<rule id="100345" level="12"> <if_matched_group>syscheck</if_matched_group> <match>/var/www/htdocs</match> <description>Changes to /var/www/htdocs - Critical file!</description> </rule>
In the above example, a rule was created to alert with high severity (12) for changes to the files in the htdocs directory.
OSSEC supports realtime (continuous) file integrity monitoring on Linux (support was added kernel version 2.6.13) and Windows systems.
The configuration is very simple. In the <directories> option where you specify what directories to monitor, adding realtime="yes" will enable it. For example:
<syscheck> <directories realtime="yes" check_all="yes">/etc,/usr/bin,/usr/sbin</directories> <directories check_all="yes">/bin,/sbin</directories> </syscheck>
In this case, the directories /etc, /usr/bin and /usr/sbin will be monitored in real time. The same applies to Windows too.
The real time monitoring will not start immediately. First ossec-syscheckd needs to scan the file system and add each sub-directory to the realtime queue. It can take up to 30 minutes for this to finish (wait for the log “ossec-syscheckd: INFO: Starting real time file monitoring” ).
Real time only works with directories, not individual files. So you can monitor the /etc or C:\program files directory, but not an individual file like /etc/file.txt.
Both rootcheck and syscheck runs on the same thread, so when rootcheck is running, the inotify events would get queued until it finishes.
OSSEC supports sending diffs when changes are made to text files on Linux and unix systems.
Configuring syscheck to show diffs is simple, add report_changes="yes" to the <directories option.
<syscheck> <directories report_changes="yes" check_all="yes">/etc</directories> <directories check_all="yes">/bin,/sbin</directories> </syscheck>
Run agent control tool to perform a integrity checking immediately (option -a to run on all the agents and -u to specify an agent id)# /var/ossec/bin/agent_control -r -a # /var/ossec/bin/agent_control -r -u <agent_id>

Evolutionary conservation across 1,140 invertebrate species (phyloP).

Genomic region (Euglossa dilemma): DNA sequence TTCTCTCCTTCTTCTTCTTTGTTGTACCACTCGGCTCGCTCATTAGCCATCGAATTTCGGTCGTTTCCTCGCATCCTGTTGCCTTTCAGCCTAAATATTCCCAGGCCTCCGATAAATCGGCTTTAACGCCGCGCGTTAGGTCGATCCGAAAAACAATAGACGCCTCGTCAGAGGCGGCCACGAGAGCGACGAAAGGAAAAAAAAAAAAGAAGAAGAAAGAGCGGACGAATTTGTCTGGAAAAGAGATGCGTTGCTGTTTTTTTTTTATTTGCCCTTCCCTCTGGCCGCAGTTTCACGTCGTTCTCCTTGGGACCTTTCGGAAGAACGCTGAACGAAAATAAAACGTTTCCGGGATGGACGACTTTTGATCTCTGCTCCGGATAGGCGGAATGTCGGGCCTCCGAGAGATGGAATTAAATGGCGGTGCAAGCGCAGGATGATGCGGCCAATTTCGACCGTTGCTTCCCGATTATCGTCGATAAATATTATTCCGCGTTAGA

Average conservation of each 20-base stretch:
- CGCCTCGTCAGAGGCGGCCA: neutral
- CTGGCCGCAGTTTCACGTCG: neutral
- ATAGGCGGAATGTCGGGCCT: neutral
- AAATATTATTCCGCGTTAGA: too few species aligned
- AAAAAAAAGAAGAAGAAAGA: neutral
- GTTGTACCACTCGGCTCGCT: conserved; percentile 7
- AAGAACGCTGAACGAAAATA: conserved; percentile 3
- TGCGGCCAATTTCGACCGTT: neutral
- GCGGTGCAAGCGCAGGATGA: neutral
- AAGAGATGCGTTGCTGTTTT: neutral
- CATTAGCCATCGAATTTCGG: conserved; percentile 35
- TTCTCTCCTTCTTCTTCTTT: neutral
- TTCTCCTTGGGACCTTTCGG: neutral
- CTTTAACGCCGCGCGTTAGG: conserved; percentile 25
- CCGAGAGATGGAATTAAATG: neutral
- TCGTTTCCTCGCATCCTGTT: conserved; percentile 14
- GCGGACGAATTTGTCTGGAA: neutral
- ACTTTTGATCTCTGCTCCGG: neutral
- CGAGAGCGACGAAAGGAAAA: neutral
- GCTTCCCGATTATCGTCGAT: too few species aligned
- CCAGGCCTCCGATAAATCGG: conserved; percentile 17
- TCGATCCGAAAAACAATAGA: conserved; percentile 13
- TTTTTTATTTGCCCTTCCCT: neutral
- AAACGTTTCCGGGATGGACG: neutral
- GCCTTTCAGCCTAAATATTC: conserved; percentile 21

For more information see the agent_control documentation.
Set the option <scan_on_start> to “no” on ossec.conf
Set the file/directory name in the <ignore> option or create a simple local rule.
The following one will ignore files /etc/a and /etc/b and the directory /etc/dir for agents mswin1 and ubuntu-dns:<rule id="100345" level="0" > <if_group>syscheck</if_group> <description>Changes ignored.</description> <match>/etc/a|/etc/b|/etc/dir</match> <hostname>mswin1|ubuntu-dns</hostname> </rule>
No idea. So if there are some directories you do not want scanned at all, make sure they are not included in a <directories> configuration.
Use the agent_control tool on the manager, to see this information.
More information see the agent_control documentation.
Use the syscheck_control tool on the manager or the web ui for that.
More information see the syscheck_control documentation.
With ossec 1.3 and Fedora you may run into this problem:
You have named files you’d like ossec to monitor so you add:
<ossec_config> <syscheck> <directories check_all="yes">/var/named</directories>
to ossec.conf on the client. Fedora – at least as of version 7 – runs named in a chroot jail under /var/named/chroot. However, part of that chroot jail includes /var/named/chroot/proc. The contents of that directory are purely ephemeral; there is no value to checking their integrity. And, at least in ossec 1.3, your syscheck may stall trying to read those files.
The symptom is a syscheck database on the server that never grows beyond a file or two per restart of the client. The log monitoring continues to work, so you know it’s not a communication issue, and you will often see a slight increase in syscheck database file size after the client has restarted (in one case about 20 minutes after). But the database will never be completely built; there will only be a couple files listed in datebase.
The solution is to add an ignore clause to ossec.conf on the client:
<ossec_config> <syscheck> <ignore>/var/named/chroot/proc</ignore>
By deffault OSSEC does not alert on new files. To enable this functionlity, <alert_new_files> must be set to yes inside the <syscheck> section of the manager’s ossec.conf. Also, the rule to alert on new files (rule 554) is set to level 0 by default. The alert level will need to be raised in order to see the alert.
Add the following to local_rules.xml:
<rule id="554" level="10" overwrite="yes"> <category>ossec</category> <decoded_as>syscheck_new_entry</decoded_as> <description>File added to the system.</description> <group>syscheck,</group> </rule>
The <alert_new_files> entry should look something like this:
In short, no. OSSEC does not track this information. You could use your OS’s auditing facilities to track this information, and create a rule to alert when an appropriate log is created.